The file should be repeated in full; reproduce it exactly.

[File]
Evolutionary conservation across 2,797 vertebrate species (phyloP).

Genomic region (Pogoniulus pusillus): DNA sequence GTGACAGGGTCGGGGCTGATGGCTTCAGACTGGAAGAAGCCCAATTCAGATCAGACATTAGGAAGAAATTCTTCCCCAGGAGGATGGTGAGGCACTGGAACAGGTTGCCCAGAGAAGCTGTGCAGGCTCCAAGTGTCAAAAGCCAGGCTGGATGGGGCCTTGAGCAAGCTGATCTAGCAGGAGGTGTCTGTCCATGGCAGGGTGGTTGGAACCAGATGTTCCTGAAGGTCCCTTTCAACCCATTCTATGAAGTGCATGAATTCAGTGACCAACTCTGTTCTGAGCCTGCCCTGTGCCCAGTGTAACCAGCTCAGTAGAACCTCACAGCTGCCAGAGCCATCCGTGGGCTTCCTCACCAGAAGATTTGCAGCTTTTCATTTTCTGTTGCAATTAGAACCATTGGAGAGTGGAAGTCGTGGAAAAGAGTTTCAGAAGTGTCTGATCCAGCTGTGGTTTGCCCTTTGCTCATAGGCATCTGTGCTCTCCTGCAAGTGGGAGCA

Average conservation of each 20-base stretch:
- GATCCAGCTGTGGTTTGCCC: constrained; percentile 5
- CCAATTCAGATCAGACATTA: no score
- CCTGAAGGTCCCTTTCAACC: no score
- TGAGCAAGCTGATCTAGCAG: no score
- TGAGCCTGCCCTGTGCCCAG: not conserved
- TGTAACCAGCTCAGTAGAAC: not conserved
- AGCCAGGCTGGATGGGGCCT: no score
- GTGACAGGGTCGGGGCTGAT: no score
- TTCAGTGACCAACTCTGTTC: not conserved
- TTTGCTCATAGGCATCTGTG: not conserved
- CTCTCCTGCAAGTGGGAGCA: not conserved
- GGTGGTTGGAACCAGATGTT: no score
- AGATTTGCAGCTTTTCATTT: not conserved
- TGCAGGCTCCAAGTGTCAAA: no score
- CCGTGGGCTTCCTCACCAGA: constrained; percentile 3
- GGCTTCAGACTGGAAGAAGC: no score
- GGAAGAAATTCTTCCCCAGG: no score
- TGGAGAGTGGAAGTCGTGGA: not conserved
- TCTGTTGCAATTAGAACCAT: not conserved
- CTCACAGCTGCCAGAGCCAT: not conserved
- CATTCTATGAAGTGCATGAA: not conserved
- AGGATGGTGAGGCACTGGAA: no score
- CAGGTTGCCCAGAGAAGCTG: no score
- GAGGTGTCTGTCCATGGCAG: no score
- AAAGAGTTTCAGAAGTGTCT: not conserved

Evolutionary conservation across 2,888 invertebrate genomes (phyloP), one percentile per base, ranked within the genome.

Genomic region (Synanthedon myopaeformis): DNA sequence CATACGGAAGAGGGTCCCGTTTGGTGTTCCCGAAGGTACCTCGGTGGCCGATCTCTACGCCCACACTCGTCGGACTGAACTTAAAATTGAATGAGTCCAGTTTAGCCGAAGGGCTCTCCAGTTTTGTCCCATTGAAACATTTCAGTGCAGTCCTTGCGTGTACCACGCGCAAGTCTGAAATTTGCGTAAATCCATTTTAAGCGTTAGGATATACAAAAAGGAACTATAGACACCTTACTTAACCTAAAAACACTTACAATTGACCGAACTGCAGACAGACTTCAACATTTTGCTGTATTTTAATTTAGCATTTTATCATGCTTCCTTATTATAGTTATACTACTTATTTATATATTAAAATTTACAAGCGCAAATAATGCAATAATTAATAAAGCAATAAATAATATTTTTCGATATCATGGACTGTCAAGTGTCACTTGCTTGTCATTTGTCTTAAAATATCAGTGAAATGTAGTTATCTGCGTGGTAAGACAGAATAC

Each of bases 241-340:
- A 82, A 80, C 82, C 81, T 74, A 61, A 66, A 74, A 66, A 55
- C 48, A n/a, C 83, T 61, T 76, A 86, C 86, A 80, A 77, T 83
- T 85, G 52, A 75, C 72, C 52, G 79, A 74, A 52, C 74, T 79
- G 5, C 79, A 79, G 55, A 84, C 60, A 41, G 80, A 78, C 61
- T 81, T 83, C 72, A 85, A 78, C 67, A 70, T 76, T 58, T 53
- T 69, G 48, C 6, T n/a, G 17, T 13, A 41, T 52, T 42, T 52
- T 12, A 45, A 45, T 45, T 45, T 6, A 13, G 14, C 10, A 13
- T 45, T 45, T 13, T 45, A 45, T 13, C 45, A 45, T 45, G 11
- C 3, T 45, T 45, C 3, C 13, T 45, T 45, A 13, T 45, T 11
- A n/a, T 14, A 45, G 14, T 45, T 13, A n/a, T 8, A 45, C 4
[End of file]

Evolutionary conservation across 2,797 vertebrate species (phyloP).

Genomic region (Pogoniulus pusillus): DNA sequence GTGACAGGGTCGGGGCTGATGGCTTCAGACTGGAAGAAGCCCAATTCAGATCAGACATTAGGAAGAAATTCTTCCCCAGGAGGATGGTGAGGCACTGGAACAGGTTGCCCAGAGAAGCTGTGCAGGCTCCAAGTGTCAAAAGCCAGGCTGGATGGGGCCTTGAGCAAGCTGATCTAGCAGGAGGTGTCTGTCCATGGCAGGGTGGTTGGAACCAGATGTTCCTGAAGGTCCCTTTCAACCCATTCTATGAAGTGCATGAATTCAGTGACCAACTCTGTTCTGAGCCTGCCCTGTGCCCAGTGTAACCAGCTCAGTAGAACCTCACAGCTGCCAGAGCCATCCGTGGGCTTCCTCACCAGAAGATTTGCAGCTTTTCATTTTCTGTTGCAATTAGAACCATTGGAGAGTGGAAGTCGTGGAAAAGAGTTTCAGAAGTGTCTGATCCAGCTGTGGTTTGCCCTTTGCTCATAGGCATCTGTGCTCTCCTGCAAGTGGGAGCA

Average conservation of each 20-base stretch:
- GATCCAGCTGTGGTTTGCCC: constrained; percentile 5
- CCAATTCAGATCAGACATTA: no score
- CCTGAAGGTCCCTTTCAACC: no score
- TGAGCAAGCTGATCTAGCAG: no score
- TGAGCCTGCCCTGTGCCCAG: not conserved
- TGTAACCAGCTCAGTAGAAC: not conserved
- AGCCAGGCTGGATGGGGCCT: no score
- GTGACAGGGTCGGGGCTGAT: no score
- TTCAGTGACCAACTCTGTTC: not conserved
- TTTGCTCATAGGCATCTGTG: not conserved
- CTCTCCTGCAAGTGGGAGCA: not conserved
- GGTGGTTGGAACCAGATGTT: no score
- AGATTTGCAGCTTTTCATTT: not conserved
- TGCAGGCTCCAAGTGTCAAA: no score
- CCGTGGGCTTCCTCACCAGA: constrained; percentile 3
- GGCTTCAGACTGGAAGAAGC: no score
- GGAAGAAATTCTTCCCCAGG: no score
- TGGAGAGTGGAAGTCGTGGA: not conserved
- TCTGTTGCAATTAGAACCAT: not conserved
- CTCACAGCTGCCAGAGCCAT: not conserved
- CATTCTATGAAGTGCATGAA: not conserved
- AGGATGGTGAGGCACTGGAA: no score
- CAGGTTGCCCAGAGAAGCTG: no score
- GAGGTGTCTGTCCATGGCAG: no score
- AAAGAGTTTCAGAAGTGTCT: not conserved

Evolutionary conservation across 2,888 invertebrate genomes (phyloP), one percentile per base, ranked within the genome.

Genomic region (Synanthedon myopaeformis): DNA sequence CATACGGAAGAGGGTCCCGTTTGGTGTTCCCGAAGGTACCTCGGTGGCCGATCTCTACGCCCACACTCGTCGGACTGAACTTAAAATTGAATGAGTCCAGTTTAGCCGAAGGGCTCTCCAGTTTTGTCCCATTGAAACATTTCAGTGCAGTCCTTGCGTGTACCACGCGCAAGTCTGAAATTTGCGTAAATCCATTTTAAGCGTTAGGATATACAAAAAGGAACTATAGACACCTTACTTAACCTAAAAACACTTACAATTGACCGAACTGCAGACAGACTTCAACATTTTGCTGTATTTTAATTTAGCATTTTATCATGCTTCCTTATTATAGTTATACTACTTATTTATATATTAAAATTTACAAGCGCAAATAATGCAATAATTAATAAAGCAATAAATAATATTTTTCGATATCATGGACTGTCAAGTGTCACTTGCTTGTCATTTGTCTTAAAATATCAGTGAAATGTAGTTATCTGCGTGGTAAGACAGAATAC

Each of bases 241-340:
- A 82, A 80, C 82, C 81, T 74, A 61, A 66, A 74, A 66, A 55
- C 48, A n/a, C 83, T 61, T 76, A 86, C 86, A 80, A 77, T 83
- T 85, G 52, A 75, C 72, C 52, G 79, A 74, A 52, C 74, T 79
- G 5, C 79, A 79, G 55, A 84, C 60, A 41, G 80, A 78, C 61
- T 81, T 83, C 72, A 85, A 78, C 67, A 70, T 76, T 58, T 53
- T 69, G 48, C 6, T n/a, G 17, T 13, A 41, T 52, T 42, T 52
- T 12, A 45, A 45, T 45, T 45, T 6, A 13, G 14, C 10, A 13
- T 45, T 45, T 13, T 45, A 45, T 13, C 45, A 45, T 45, G 11
- C 3, T 45, T 45, C 3, C 13, T 45, T 45, A 13, T 45, T 11
- A n/a, T 14, A 45, G 14, T 45, T 13, A n/a, T 8, A 45, C 4